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select count then insert

P: n/a
Hi

If I do

Begin transaction
Stmt 1: select count(*) from tableA
If the count is zero, then proceed to the following
Stmt 2: insert "something" to tableA

Stmt 3: insert "something" to tableB
End transaction

If I am using DB2 default setting, would there be data consistency
issue if there are two users
doing the above transaction. (i.e., both select, got count=0, then
proceed to insert)

Would an unique index help?

Thanks
LeWindLetter

Jan 16 '07 #1
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14 Replies


P: n/a
Hi.

On 2007-01-16 10:28, le**********@gmail.com wrote:
If I am using DB2 default setting, would there be data consistency
issue if there are two users
doing the above transaction. (i.e., both select, got count=0, then
proceed to insert)
That depends on the transaction isolation level you're using. With the
default setting, "Cursor Stability", you will run into problems.
Have a look at the different isolation levels that are available, and
the "set transaction isolation" command.
Would an unique index help?
No, it wouldn't.

Benjamin
Jan 16 '07 #2

P: n/a
This is sort of tangential, but just in case it's helpful, you may want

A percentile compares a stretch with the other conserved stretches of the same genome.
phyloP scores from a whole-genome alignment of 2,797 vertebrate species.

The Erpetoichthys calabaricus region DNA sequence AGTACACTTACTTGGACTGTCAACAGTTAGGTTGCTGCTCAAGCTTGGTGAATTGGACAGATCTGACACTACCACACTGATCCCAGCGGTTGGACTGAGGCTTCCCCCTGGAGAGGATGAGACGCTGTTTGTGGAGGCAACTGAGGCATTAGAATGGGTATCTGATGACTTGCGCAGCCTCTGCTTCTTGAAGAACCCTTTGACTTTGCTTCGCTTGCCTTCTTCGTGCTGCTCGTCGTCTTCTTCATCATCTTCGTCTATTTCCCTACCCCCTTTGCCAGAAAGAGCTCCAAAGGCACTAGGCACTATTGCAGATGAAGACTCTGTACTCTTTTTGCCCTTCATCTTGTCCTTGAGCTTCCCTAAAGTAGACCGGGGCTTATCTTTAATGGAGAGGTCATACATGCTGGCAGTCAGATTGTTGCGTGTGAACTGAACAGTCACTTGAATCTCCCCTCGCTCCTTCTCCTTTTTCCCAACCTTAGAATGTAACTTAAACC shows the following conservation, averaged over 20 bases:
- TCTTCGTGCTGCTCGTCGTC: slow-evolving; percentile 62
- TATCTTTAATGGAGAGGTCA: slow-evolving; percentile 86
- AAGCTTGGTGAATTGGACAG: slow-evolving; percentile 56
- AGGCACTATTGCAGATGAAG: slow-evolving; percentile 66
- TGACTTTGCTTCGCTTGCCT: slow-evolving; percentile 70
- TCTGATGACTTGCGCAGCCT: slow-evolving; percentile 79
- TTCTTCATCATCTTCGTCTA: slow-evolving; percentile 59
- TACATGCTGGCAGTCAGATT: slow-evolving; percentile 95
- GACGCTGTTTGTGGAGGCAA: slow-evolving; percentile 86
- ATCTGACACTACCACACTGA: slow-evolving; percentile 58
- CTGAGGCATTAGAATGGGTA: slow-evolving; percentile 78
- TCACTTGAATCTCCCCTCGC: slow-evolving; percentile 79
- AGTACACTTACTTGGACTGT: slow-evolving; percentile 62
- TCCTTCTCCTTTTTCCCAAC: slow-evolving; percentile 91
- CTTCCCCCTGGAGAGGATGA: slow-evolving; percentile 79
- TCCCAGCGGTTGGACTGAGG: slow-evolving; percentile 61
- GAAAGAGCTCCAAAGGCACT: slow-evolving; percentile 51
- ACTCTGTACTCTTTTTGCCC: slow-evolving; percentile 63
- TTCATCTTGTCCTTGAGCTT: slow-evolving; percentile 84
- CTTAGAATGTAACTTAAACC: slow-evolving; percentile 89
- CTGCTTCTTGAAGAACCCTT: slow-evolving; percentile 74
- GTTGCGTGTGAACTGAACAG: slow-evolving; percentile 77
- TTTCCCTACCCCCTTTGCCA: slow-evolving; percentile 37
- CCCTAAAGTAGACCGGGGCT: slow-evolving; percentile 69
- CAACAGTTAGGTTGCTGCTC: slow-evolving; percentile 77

to consider (if you haven't already) writing your conditional insert
like so:

BEGIN ATOMIC
IF EXISTS(SELECT 1 FROM TABLEA) THEN
INSERT INTO TABLEA...
ELSE
...
END IF
END;

or, perhaps, use MERGE

--Jeff

le**********@gmail.com wrote:
Hi

If I do

Begin transaction
Stmt 1: select count(*) from tableA
If the count is zero, then proceed to the following
Stmt 2: insert "something" to tableA

Stmt 3: insert "something" to tableB
End transaction

If I am using DB2 default setting, would there be data consistency
issue if there are two users
doing the above transaction. (i.e., both select, got count=0, then
proceed to insert)

Would an unique index help?

Thanks
LeWindLetter
Jan 16 '07 #3

P: n/a
To Benjamin,

Do you mean using Repeatable read isolation level? Is it on connection
level? If I am using a JDBC connection pool, would it affect other
transaction?
In this case, would select count lock the whole table?

To Jeff,

Is there a way to do it in Java rather than using PL SQL? cause I
don't want to tied to a particular database

Thanks both of you first

Jan 17 '07 #4

P: n/a
On 2007-01-17 07:33, le**********@gmail.com wrote:
Do you mean using Repeatable read isolation level?
I mean the level that is called "repeatable read" in DB2, but
"serializable" in common.
Is it on connection level?
Yes.
If I am using a JDBC connection pool, would it affect other
transaction?
I don't see any connection between the usage of a connection pool and
the behaviour of transactions. However, every transaction in your system
should use an appropriate isolation level. Not every operation requires
serializable isolation.
In this case, would select count lock the whole table?
I assume the select count(*) will cause a share lock on the whole table
and thus any other transaction running in isolation level serializable
will not be allowed to update or insert data in that table unless the
lock is released.

Benjamin
Jan 17 '07 #5

P: n/a

le**********@gmail.com wrote:
Hi

If I do